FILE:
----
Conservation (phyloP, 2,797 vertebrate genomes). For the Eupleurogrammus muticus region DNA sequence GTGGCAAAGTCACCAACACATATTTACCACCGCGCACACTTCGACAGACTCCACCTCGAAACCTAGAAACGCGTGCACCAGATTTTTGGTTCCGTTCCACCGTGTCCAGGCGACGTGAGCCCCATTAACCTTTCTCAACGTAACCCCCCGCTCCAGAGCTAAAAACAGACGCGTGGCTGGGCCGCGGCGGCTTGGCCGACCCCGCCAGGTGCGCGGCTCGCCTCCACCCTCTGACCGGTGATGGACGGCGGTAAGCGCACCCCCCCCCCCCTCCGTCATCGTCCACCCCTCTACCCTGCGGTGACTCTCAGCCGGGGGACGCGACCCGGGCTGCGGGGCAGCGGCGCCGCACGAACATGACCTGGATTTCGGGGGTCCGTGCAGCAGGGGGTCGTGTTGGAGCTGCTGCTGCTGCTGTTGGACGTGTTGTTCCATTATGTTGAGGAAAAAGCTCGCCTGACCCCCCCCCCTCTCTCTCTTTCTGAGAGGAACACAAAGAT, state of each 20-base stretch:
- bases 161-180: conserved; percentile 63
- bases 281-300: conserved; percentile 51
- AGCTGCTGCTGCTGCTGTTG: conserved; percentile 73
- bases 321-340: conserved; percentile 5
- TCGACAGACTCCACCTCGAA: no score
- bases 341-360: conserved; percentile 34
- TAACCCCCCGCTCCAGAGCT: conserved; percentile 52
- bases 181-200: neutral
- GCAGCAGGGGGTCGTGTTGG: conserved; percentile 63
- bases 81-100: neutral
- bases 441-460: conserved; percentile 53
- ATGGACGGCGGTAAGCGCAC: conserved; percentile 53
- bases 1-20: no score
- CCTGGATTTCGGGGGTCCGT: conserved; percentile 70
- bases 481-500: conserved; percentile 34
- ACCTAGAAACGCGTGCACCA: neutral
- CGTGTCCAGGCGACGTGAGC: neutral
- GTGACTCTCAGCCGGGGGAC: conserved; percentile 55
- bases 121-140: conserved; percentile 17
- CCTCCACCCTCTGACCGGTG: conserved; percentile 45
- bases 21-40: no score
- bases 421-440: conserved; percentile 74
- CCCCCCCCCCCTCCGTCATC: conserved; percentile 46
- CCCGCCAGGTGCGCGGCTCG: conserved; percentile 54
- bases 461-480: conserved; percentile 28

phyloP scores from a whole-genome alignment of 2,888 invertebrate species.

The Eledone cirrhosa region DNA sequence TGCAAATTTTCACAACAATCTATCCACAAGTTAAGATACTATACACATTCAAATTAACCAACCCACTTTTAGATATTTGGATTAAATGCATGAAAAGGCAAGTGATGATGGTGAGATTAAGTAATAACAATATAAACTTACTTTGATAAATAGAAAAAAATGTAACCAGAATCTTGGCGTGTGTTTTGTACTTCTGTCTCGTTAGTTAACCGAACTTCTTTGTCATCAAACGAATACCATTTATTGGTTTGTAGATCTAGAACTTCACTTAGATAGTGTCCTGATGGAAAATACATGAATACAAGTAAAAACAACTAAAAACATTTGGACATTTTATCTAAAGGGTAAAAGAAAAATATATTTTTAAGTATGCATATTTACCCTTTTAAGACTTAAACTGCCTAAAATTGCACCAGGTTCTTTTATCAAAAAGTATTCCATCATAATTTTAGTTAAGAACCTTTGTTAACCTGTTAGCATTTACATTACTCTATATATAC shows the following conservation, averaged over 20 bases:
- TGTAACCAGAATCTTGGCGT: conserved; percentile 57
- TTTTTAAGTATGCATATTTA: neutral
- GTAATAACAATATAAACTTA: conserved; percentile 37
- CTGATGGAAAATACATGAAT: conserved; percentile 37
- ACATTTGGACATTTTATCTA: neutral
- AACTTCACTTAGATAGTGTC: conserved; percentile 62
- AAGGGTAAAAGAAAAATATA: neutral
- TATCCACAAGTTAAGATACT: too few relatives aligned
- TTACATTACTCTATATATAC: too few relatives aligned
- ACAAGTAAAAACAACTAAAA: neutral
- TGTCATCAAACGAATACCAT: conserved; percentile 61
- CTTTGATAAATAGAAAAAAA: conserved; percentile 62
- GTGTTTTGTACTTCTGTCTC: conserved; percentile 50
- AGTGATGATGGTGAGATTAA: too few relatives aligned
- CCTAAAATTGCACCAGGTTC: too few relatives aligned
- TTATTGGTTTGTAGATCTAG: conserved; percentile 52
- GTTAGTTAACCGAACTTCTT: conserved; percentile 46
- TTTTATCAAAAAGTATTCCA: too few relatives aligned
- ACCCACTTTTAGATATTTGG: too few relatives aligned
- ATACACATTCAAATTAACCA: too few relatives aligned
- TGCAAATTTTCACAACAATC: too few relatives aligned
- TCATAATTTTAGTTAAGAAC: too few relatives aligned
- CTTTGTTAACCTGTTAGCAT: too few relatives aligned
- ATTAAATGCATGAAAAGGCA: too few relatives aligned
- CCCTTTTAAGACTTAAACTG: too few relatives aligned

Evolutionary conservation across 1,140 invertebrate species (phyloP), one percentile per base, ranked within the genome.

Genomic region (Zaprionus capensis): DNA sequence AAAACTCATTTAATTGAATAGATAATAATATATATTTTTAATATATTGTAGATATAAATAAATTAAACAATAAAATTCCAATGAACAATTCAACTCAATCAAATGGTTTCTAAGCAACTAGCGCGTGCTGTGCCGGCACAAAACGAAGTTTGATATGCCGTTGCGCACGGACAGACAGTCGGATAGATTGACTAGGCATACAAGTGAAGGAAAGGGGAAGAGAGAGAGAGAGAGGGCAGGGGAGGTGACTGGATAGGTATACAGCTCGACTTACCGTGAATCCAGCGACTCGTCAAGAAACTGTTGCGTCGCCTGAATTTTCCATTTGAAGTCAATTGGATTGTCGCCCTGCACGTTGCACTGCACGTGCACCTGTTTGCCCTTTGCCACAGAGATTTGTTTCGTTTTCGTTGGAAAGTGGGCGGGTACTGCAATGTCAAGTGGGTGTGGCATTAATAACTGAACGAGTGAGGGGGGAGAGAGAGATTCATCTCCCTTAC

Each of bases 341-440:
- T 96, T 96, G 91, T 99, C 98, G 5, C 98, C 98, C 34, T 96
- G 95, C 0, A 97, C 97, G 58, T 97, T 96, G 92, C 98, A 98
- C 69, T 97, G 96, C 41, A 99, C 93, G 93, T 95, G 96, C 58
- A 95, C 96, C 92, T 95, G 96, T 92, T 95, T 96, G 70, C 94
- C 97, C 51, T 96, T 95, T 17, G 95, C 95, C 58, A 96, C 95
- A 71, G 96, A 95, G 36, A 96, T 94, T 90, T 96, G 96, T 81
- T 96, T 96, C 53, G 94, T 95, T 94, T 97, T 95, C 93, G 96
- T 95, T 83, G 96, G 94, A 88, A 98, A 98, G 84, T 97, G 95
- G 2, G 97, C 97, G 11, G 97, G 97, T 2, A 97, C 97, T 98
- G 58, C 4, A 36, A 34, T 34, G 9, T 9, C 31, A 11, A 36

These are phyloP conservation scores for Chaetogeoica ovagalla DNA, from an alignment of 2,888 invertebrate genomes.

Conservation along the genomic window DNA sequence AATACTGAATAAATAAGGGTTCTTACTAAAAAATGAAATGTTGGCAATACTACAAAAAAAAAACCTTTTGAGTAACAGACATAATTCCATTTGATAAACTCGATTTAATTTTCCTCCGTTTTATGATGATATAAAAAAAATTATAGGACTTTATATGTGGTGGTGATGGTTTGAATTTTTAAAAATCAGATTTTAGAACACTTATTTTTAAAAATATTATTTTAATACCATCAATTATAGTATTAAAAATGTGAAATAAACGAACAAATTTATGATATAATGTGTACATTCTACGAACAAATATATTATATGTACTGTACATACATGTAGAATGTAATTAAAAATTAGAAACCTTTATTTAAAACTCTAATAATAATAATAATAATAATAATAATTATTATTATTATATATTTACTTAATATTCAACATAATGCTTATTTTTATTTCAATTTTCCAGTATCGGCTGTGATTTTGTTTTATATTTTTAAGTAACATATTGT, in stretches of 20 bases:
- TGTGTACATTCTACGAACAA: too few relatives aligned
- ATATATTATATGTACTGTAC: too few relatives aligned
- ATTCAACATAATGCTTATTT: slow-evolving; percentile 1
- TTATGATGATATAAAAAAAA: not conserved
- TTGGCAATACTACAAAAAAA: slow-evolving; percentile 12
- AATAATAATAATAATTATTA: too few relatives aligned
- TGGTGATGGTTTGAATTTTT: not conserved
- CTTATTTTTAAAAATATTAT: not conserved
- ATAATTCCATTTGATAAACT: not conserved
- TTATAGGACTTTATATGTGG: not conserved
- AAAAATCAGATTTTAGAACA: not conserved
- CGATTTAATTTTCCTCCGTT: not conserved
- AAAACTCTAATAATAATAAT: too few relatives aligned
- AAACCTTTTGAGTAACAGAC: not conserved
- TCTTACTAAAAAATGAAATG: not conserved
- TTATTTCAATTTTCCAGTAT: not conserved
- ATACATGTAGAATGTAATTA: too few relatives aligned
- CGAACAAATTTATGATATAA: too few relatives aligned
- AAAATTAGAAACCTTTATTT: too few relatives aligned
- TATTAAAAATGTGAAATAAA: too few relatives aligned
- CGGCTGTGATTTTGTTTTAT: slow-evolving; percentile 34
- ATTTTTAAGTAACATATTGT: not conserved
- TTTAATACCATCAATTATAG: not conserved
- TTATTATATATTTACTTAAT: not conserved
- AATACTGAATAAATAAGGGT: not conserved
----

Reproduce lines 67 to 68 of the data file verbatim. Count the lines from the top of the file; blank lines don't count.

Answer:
These are phyloP conservation scores for Chaetogeoica ovagalla DNA, from an alignment of 2,888 invertebrate genomes.

Conservation along the genomic window DNA sequence AATACTGAATAAATAAGGGTTCTTACTAAAAAATGAAATGTTGGCAATACTACAAAAAAAAAACCTTTTGAGTAACAGACATAATTCCATTTGATAAACTCGATTTAATTTTCCTCCGTTTTATGATGATATAAAAAAAATTATAGGACTTTATATGTGGTGGTGATGGTTTGAATTTTTAAAAATCAGATTTTAGAACACTTATTTTTAAAAATATTATTTTAATACCATCAATTATAGTATTAAAAATGTGAAATAAACGAACAAATTTATGATATAATGTGTACATTCTACGAACAAATATATTATATGTACTGTACATACATGTAGAATGTAATTAAAAATTAGAAACCTTTATTTAAAACTCTAATAATAATAATAATAATAATAATAATTATTATTATTATATATTTACTTAATATTCAACATAATGCTTATTTTTATTTCAATTTTCCAGTATCGGCTGTGATTTTGTTTTATATTTTTAAGTAACATATTGT, in stretches of 20 bases: